We’re surrounded by two auras minimally—the more or less solid kind of smells (read chemicals) and dried skin and hair being shed; the other is heat radiating from us, and if the right instrument is used, the heat is quite high as it flows from ears and eyes and other openings.

Who can draw the precise border between skin and clothing when these two phenomena interact so closely? And then there are those empires of one-celled creatures that cohabit this structure, my body, with me. When some tribes of nations of that empire are absent, I cannot digest my food. Some bacteria, airborne away from my body, enter other people’s by contact or by indrawn breath. (This is getting gross, and I apologize, but it is so.) In places frequented by people, bodies, in a sense, certainly at their aural extensions, mingle. And we do shake hands and sometimes hug. Attend a crowded concert. Visit a state fair where the bodies of farm animals share the space. Perceived by means of exaggerated science fiction senses, we are walking (sipping extra large cups of sugared soda, yes even in New York City still), we are as it were swimming through an ocean of shed skin, hair, bacteria, chemicals, heat, aerated sweat moisture, and discarded breath.

All this is objectively true. Very expensive experiments would prove it so. And as immediately outside us—so also deep within. We feature what is known as a microbiome made up of many nations and tribes of archaea, bacteria, and fungi (see illustration of just the cohabitants of our skin from Wikipedia link). Which illustrates that, even in quite banal and ordinary circumstances, our take on reality is merely probabilistic. What we are, as bodies, is virtually unmappable except in continental detail. Yet when it comes to us, to the me writing this, and never mind the bodily tooling that is keying these immortal words, that me is not locatable at all, not even with electron microscopes.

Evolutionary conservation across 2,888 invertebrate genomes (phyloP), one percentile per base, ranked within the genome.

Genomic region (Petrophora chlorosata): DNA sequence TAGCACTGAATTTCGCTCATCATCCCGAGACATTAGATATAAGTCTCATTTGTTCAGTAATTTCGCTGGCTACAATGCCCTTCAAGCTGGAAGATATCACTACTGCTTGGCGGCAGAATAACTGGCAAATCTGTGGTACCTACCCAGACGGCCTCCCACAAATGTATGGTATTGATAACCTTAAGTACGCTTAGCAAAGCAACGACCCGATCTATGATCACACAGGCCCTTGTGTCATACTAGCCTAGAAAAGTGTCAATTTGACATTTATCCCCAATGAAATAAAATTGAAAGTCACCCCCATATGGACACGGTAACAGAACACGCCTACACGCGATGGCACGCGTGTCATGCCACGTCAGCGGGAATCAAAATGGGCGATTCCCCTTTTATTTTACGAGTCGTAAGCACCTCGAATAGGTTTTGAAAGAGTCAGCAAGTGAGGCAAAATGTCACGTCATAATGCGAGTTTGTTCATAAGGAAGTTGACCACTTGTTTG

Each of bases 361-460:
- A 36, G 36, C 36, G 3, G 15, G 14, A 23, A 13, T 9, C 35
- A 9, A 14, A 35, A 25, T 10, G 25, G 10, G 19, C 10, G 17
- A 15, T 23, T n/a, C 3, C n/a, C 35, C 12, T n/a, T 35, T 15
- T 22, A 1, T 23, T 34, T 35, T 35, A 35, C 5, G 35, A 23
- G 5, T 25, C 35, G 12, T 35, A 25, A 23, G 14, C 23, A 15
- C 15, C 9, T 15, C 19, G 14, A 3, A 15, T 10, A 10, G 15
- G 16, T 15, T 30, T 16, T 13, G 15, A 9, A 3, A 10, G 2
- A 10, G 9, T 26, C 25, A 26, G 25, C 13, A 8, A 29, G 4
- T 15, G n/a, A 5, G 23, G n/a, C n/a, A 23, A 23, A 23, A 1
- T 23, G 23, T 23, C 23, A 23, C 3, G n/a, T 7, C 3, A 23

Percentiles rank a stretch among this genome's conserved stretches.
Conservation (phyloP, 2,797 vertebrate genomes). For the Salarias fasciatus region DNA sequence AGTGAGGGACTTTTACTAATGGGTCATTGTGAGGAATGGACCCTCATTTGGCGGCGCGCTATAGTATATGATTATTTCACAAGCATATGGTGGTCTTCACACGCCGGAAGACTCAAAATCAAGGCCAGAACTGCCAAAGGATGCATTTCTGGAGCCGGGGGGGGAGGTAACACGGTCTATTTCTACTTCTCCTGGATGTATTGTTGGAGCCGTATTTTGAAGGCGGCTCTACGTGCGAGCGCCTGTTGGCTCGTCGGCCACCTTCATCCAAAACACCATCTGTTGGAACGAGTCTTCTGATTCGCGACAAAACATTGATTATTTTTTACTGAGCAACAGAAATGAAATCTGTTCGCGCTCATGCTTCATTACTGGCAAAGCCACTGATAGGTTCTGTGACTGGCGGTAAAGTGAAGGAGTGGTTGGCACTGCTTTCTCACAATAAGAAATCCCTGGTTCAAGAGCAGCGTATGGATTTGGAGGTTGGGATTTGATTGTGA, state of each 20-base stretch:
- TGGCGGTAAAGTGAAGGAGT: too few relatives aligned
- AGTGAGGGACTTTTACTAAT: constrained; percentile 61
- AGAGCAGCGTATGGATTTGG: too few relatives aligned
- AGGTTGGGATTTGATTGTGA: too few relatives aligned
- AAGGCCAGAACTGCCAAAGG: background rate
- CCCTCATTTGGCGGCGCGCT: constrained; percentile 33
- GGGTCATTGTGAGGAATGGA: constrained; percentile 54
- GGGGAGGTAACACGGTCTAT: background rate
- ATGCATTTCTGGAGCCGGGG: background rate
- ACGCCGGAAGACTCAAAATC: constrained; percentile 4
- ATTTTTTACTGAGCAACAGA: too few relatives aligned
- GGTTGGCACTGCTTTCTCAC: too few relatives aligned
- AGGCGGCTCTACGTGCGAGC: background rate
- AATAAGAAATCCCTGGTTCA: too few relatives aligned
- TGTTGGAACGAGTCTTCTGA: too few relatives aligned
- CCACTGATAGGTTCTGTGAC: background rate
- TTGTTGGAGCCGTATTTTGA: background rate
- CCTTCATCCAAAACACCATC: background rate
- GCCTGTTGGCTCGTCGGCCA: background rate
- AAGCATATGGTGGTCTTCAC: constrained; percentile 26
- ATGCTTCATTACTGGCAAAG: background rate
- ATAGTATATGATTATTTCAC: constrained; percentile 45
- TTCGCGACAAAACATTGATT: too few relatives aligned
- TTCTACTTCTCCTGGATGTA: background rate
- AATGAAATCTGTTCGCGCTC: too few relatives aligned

Monday, March 11, 2013

The Core of Real Reform

During an exchange about the media—specifically why it is that quite creative series almost inevitably “jump the shark” (we consider X-Files to be an exception)—Brigitte mentioned the National Conference for Media Reform; it is coming up in Denver (April 5-7, 2013). I got curious about that. It turns out that this conference is the fifth in a series of which the first was held in 2003, coinciding with the foundation of an advocacy group called Free Press. Free Press was founded by media scholar Robert W. McChesney, a contributor to The Nation, John Nichols, and an executive, Josh Silver; Silver is the CEO of another foundation, United Republic, the mission of which is to combat corporate influence over government policy.

A long introduction, above, to what is just a thought that arises in this connection. The thought is that real reform must always begin from within. I call it real because, when it is successful, such a turn-about works. When “reform” takes the form of advocacy, pressure, or persuasion, it has another face: it is the exertion of force aimed at the other party. In effect it’s an attack. It is called “reform” only because those who are exerting force are too weak to bring about change in a straight-forward manner. Reform from outside is most effective when the reform is delivered by a Napoleon or, say, the Chinese government. Do this—or else.